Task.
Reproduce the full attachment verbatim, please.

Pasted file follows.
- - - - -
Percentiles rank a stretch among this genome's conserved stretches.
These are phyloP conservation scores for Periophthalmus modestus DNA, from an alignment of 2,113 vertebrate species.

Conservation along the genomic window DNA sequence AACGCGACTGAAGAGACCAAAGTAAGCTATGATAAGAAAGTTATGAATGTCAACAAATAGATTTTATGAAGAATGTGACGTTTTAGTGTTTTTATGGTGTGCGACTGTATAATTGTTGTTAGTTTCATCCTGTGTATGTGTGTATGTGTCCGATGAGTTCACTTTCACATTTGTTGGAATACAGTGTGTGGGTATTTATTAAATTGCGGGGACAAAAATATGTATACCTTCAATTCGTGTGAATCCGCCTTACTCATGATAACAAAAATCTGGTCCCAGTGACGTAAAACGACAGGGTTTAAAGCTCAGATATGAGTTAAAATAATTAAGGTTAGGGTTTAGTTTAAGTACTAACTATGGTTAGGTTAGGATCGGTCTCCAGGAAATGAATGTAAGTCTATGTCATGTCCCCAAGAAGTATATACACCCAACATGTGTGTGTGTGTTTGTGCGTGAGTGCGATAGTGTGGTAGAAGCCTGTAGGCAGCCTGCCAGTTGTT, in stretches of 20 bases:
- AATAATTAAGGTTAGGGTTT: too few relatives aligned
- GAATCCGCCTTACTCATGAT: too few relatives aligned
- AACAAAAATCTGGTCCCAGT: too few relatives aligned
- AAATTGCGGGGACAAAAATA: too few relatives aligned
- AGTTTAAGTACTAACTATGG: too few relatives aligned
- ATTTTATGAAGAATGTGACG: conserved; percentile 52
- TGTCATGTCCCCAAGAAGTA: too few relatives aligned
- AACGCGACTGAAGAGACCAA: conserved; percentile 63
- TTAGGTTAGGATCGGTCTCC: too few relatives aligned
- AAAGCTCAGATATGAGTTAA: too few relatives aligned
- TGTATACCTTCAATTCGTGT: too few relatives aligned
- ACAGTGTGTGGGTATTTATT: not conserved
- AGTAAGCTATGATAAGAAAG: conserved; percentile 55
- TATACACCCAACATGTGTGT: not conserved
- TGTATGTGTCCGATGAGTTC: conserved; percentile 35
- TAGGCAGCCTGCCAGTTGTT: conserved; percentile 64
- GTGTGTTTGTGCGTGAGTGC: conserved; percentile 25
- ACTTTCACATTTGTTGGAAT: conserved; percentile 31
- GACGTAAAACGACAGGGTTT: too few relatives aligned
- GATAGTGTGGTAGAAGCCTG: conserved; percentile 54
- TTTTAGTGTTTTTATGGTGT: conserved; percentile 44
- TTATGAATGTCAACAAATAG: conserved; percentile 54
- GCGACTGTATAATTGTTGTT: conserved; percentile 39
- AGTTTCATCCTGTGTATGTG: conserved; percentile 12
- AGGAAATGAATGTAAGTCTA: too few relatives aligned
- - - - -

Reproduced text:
Percentiles rank a stretch among this genome's conserved stretches.
These are phyloP conservation scores for Periophthalmus modestus DNA, from an alignment of 2,113 vertebrate species.

Conservation along the genomic window DNA sequence AACGCGACTGAAGAGACCAAAGTAAGCTATGATAAGAAAGTTATGAATGTCAACAAATAGATTTTATGAAGAATGTGACGTTTTAGTGTTTTTATGGTGTGCGACTGTATAATTGTTGTTAGTTTCATCCTGTGTATGTGTGTATGTGTCCGATGAGTTCACTTTCACATTTGTTGGAATACAGTGTGTGGGTATTTATTAAATTGCGGGGACAAAAATATGTATACCTTCAATTCGTGTGAATCCGCCTTACTCATGATAACAAAAATCTGGTCCCAGTGACGTAAAACGACAGGGTTTAAAGCTCAGATATGAGTTAAAATAATTAAGGTTAGGGTTTAGTTTAAGTACTAACTATGGTTAGGTTAGGATCGGTCTCCAGGAAATGAATGTAAGTCTATGTCATGTCCCCAAGAAGTATATACACCCAACATGTGTGTGTGTGTTTGTGCGTGAGTGCGATAGTGTGGTAGAAGCCTGTAGGCAGCCTGCCAGTTGTT, in stretches of 20 bases:
- AATAATTAAGGTTAGGGTTT: too few relatives aligned
- GAATCCGCCTTACTCATGAT: too few relatives aligned
- AACAAAAATCTGGTCCCAGT: too few relatives aligned
- AAATTGCGGGGACAAAAATA: too few relatives aligned
- AGTTTAAGTACTAACTATGG: too few relatives aligned
- ATTTTATGAAGAATGTGACG: conserved; percentile 52
- TGTCATGTCCCCAAGAAGTA: too few relatives aligned
- AACGCGACTGAAGAGACCAA: conserved; percentile 63
- TTAGGTTAGGATCGGTCTCC: too few relatives aligned
- AAAGCTCAGATATGAGTTAA: too few relatives aligned
- TGTATACCTTCAATTCGTGT: too few relatives aligned
- ACAGTGTGTGGGTATTTATT: not conserved
- AGTAAGCTATGATAAGAAAG: conserved; percentile 55
- TATACACCCAACATGTGTGT: not conserved
- TGTATGTGTCCGATGAGTTC: conserved; percentile 35
- TAGGCAGCCTGCCAGTTGTT: conserved; percentile 64
- GTGTGTTTGTGCGTGAGTGC: conserved; percentile 25
- ACTTTCACATTTGTTGGAAT: conserved; percentile 31
- GACGTAAAACGACAGGGTTT: too few relatives aligned
- GATAGTGTGGTAGAAGCCTG: conserved; percentile 54
- TTTTAGTGTTTTTATGGTGT: conserved; percentile 44
- TTATGAATGTCAACAAATAG: conserved; percentile 54
- GCGACTGTATAATTGTTGTT: conserved; percentile 39
- AGTTTCATCCTGTGTATGTG: conserved; percentile 12
- AGGAAATGAATGTAAGTCTA: too few relatives aligned